Besides the Pomurska region, the East Slovenia cohesion region includes Podravska, the second largest region in Slovenia, which borders Austria (Steiermark) to the north and Croatia to the south. The region is home to many enterprises active in manufacturing, and the service sector has also undergone development. The region’s development strengths include its geostrategic position, industrial tradition, the development of transport infrastructure, and the level of integration of the research infrastructure of the University of Maribor and other institutions of learning into the business sphere. However, the region still has a very low employment rate.

Gorenjska is a statistical region with one of the highest employment rates and the lowest registered unemployment rate. With its predominately Alpine location, it is one of Slovenia’s tourism-focused regions. However, the highest employment rate by sector is in manufacturing, followed by trade, hospitality and transport.

Despite the increasing share being taken by the service industry, industrial companies remain a major source of employment in Slovenia. In addition to manufacturing industries, especially metalworking and the production of electrical appliances, the production of rubber and plastic products, the production of motor vehicles, trailers and semi-trailers, and the production of other machinery and equipment, the main sectors and sources of employment in the country are trade, education, healthcare and social security activities, construction, professional, scientific and technical activities, transport and storage. The largest employers in the country are: Mercator, d.d., Ljubljana, Pošta Slovenije, d.o.o., Maribor, Krka, d.d., Novo mesto, Gorenje, d.o.o., Velenje, Lek, d.d., Ljubljana, Adecco H.R., d.o.o., Ljubljana, Engrotuš, d.o.o. Celje, Revoz, d.d. Novo mesto, Telekom Slovenije, d.d. Ljubljana, SŽ – Infrastruktura d.o.o., Ljubljana, SŽ-VIT d.o.o., Ljubljana, Unior, d.d., Zreče, LTH Castings, d.o.o., Škofja Loka, Mahle Electric Drives Slovenija, d.o.o., Šempeter pri Gorici, and Hella Saturnus Slovenija d.o.o., Ljubljana.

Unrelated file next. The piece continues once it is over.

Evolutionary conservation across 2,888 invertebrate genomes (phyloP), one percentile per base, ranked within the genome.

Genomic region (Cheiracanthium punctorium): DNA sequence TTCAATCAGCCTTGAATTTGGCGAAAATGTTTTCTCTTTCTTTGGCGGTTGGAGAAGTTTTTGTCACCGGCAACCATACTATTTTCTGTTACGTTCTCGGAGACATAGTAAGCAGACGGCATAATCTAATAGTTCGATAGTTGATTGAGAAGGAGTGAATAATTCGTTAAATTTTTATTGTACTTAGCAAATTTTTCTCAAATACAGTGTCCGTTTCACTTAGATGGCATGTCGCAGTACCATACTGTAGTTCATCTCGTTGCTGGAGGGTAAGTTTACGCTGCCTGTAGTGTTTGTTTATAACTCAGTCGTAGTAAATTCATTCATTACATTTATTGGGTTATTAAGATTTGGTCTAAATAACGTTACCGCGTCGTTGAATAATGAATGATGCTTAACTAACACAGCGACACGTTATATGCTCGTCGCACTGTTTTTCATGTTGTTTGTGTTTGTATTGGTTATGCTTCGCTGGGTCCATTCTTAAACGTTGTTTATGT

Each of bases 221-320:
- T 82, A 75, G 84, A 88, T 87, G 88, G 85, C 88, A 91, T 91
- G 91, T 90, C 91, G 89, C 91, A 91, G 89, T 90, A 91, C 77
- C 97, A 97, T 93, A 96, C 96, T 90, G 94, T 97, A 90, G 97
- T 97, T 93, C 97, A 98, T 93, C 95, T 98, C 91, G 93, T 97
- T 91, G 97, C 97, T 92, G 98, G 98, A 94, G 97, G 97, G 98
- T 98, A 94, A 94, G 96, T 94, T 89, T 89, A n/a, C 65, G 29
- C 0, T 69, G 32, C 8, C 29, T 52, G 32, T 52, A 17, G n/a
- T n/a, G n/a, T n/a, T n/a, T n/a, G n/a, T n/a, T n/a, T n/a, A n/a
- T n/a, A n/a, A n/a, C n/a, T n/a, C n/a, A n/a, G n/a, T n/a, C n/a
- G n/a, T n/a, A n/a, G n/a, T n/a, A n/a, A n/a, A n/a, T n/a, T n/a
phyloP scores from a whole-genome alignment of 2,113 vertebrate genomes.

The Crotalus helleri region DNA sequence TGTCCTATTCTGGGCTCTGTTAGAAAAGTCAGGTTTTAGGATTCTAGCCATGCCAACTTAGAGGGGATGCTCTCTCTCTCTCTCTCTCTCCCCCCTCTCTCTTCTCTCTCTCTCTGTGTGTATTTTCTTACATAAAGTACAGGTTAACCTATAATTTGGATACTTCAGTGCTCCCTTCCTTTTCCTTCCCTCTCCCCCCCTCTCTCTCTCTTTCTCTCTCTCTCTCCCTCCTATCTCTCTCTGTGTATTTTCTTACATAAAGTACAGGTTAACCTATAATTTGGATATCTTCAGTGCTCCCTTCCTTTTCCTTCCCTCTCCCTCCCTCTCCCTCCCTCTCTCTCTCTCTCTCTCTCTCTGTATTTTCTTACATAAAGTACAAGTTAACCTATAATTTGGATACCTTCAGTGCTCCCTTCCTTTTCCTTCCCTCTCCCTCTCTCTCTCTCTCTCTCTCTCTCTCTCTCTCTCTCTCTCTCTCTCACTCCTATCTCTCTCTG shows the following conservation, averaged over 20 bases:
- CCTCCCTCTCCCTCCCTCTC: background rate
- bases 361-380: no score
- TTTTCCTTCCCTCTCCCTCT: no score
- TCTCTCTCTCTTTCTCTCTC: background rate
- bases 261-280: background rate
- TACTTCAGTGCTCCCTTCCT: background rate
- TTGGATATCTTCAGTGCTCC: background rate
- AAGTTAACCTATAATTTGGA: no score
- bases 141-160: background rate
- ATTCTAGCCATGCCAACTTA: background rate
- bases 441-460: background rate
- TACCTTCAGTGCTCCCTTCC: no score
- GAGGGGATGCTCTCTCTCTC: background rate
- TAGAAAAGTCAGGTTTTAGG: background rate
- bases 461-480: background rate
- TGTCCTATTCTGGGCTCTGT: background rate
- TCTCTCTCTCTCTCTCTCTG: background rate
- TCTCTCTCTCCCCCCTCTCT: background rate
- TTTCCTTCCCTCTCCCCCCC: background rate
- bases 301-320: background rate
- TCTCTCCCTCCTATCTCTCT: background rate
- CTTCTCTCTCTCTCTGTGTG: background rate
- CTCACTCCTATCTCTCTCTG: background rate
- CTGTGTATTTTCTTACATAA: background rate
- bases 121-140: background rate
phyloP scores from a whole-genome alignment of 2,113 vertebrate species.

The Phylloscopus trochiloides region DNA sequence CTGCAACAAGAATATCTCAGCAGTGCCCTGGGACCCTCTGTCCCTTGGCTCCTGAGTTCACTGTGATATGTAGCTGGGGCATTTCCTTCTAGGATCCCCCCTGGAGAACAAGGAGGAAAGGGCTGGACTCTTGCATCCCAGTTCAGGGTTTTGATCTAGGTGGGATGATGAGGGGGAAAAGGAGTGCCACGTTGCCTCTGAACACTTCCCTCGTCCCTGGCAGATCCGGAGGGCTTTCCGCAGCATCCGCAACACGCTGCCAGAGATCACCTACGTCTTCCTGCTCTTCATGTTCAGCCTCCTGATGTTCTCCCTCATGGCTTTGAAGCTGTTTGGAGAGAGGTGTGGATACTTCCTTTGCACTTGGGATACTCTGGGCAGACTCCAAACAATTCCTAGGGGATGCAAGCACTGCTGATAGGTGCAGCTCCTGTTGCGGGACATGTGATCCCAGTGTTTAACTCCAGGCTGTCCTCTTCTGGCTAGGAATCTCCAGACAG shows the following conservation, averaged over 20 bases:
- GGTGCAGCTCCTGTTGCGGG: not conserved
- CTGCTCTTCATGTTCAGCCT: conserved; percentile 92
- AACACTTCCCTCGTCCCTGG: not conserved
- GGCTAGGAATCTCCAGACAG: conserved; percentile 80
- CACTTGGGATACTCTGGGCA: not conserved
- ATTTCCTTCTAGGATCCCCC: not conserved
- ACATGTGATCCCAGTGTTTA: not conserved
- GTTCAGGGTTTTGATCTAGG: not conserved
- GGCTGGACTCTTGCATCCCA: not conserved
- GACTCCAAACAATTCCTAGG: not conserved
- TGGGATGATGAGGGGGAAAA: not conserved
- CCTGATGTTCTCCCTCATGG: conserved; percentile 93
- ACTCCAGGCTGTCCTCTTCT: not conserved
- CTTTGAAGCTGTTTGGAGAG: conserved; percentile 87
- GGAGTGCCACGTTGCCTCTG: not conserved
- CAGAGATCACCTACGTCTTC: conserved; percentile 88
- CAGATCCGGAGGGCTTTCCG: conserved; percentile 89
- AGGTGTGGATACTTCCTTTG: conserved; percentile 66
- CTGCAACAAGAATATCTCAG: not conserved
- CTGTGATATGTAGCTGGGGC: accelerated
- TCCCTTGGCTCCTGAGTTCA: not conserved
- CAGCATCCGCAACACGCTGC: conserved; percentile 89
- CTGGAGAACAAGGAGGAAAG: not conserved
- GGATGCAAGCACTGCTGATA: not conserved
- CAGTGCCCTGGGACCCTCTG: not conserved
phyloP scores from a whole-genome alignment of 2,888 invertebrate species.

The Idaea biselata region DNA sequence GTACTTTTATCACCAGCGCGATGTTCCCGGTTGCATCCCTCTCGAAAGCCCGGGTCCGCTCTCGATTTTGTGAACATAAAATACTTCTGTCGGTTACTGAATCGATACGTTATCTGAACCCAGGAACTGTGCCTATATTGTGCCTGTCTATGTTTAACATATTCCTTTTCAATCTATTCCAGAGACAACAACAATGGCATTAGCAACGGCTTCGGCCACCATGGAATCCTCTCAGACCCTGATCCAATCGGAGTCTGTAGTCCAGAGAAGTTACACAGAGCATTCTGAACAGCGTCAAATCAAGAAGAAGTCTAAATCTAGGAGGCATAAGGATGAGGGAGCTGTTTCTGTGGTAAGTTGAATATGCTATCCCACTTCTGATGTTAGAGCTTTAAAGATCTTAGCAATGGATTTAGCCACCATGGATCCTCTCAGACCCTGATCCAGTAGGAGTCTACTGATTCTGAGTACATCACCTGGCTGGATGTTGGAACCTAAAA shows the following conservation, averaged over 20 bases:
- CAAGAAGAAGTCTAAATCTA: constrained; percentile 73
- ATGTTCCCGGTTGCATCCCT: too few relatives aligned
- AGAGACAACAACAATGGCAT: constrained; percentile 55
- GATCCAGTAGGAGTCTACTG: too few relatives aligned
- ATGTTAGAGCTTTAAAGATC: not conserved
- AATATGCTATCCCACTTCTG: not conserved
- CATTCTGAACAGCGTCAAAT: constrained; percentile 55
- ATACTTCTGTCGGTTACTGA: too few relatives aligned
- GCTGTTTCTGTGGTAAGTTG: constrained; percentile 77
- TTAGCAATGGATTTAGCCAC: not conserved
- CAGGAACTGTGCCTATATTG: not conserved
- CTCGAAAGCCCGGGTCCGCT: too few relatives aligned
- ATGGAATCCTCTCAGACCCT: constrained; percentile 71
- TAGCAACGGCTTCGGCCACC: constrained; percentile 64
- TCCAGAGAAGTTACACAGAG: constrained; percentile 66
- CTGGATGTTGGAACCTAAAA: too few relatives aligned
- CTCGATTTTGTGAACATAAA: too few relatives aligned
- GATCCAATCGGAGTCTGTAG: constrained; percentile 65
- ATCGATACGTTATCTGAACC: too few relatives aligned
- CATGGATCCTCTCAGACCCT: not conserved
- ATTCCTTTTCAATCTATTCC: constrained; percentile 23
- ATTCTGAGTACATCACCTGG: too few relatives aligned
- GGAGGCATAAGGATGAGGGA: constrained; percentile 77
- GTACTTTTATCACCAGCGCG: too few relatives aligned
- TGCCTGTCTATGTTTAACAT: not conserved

Slovenia’s economic performance since 2014 has been good, with the stand-out year being 2017, when the economic growth rate was 4.8 % (SURS figures). In 2019, owing to increasing uncertainty in the international environment, economic growth began to slow, with GDP rising by 2.4 %. Economic activity was also more moderate in the first two months of this year, with growth coming to a halt in March. The economy has begun to face the problems caused by the coronavirus epidemic and the measures adopted to tackle it. The consequences of the slowing down or halting of the majority of activities are likely to be considerable and long-lasting as the Slovenian economy, because of its small size, is predominantly oriented towards exports and, as such, dependent on European markets in particular.